Haven Shepherd, 14, was a baby in Vietnam when her parents committed suicide by detonating an explosive. They ended their lives because their affair would have never been accepted - and cost her both legs below the knee. Born as Phuong Twi Do, she was going to be put into a shelter by her biological grandparents who were too poor to take care of her. However, the 20-months-old baby was adopted by the Shepherd family from Carthage, Missouri, who flew 8,500 miles to bring her home.
Haven learned to use prosthetic legs and became interested in sports, becoming a swimmer at 4, and only progressing further from there. She hopes to represent the USA at the Paralympic Games, and she has joined Models of Diversity to show others that being different can't stop you from being a model.
"I grew up hearing how I lost my leg and felt like it was a normal thing that had happened to others, it was only as the years went on that I realised I'm probably the only one with this story," says Haven.
"I tell people the truth, that my parents had an affair and had me, but in Vietnam women cannot divorce, so when they committed suicide and all the damage was done to my legs. It's a hard pill to swallow but I can't avoid it and have to tell the truth about what happened."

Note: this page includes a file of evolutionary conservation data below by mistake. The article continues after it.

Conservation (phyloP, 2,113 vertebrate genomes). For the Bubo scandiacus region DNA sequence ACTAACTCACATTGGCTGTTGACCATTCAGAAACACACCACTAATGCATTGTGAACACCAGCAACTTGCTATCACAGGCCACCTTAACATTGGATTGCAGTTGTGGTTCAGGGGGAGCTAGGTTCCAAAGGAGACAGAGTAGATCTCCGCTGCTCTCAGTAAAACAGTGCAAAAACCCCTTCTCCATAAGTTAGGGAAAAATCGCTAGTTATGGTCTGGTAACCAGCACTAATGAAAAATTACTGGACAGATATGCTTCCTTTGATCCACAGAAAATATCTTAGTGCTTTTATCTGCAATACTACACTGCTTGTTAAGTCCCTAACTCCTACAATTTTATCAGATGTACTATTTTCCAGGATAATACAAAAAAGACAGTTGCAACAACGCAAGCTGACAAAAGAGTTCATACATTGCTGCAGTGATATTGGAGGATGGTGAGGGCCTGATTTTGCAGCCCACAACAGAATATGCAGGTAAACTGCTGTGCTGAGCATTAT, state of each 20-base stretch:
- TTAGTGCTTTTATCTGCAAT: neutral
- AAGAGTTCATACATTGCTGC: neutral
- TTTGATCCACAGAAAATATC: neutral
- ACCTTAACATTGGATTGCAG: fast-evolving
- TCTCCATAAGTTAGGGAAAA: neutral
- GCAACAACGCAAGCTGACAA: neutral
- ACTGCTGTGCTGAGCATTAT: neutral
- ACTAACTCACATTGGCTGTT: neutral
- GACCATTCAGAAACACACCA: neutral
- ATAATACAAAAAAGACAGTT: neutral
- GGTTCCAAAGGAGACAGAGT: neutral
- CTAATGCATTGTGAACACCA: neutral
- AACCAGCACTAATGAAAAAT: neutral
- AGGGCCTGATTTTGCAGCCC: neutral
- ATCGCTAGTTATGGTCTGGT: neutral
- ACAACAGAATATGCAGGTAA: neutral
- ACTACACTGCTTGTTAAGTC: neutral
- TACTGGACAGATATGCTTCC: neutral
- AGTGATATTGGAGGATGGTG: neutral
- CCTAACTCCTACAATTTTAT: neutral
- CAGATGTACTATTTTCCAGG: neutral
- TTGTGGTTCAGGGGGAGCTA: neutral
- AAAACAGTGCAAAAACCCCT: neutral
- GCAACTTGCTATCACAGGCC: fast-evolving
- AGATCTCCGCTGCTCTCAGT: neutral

"One of my earliest memories is my sisters telling me that while I am different from them, my differences are what make me who I am and special from everyone else," said Haven.
"My family have always been very supportive and taught me not to be held back because I have to use prosthetics. I remember once watching girls playing basketball thinking I couldn't do it because I didn't have legs, then one of my sisters said I had to try. She told me that I wasn't going to sit on the bench feeling sorry for myself, at the time I thought she was being mean but it really helped. Since then I've participated in track events, other sports and when I tell people I swim at such a high level they are blown away."
"The thing I love the most about swimming is getting to take off my legs and feel comfortable in the water, I feel free without my prosthetics, I'm in my own world in the water. I've also started modeling after realizing a bunch of people weren't happy with who they are, I want to show them it's OK to be different," recounts Haven.
"I want them to see the unique things about themselves in a positive way and that diversity is a good thing, if I feel comfortable they can too."
The parents Shelly and Rob, 56 and 57, found her through the Touch A Life Foundation for homeless children back in 2005. They flew out to Vietnam to get her. "We heard about what happened to Haven and were told her grandparents were too poor to take care of her," said Shelly, mother of seven.
"Despite my husband's reservations about adopting, he fell in love with Haven instantly, she wouldn't ride in the car unless he was there. Haven wouldn't even nap unless he was holding her, over time she made us realise that she chose us and that not having legs wasn't a big deal."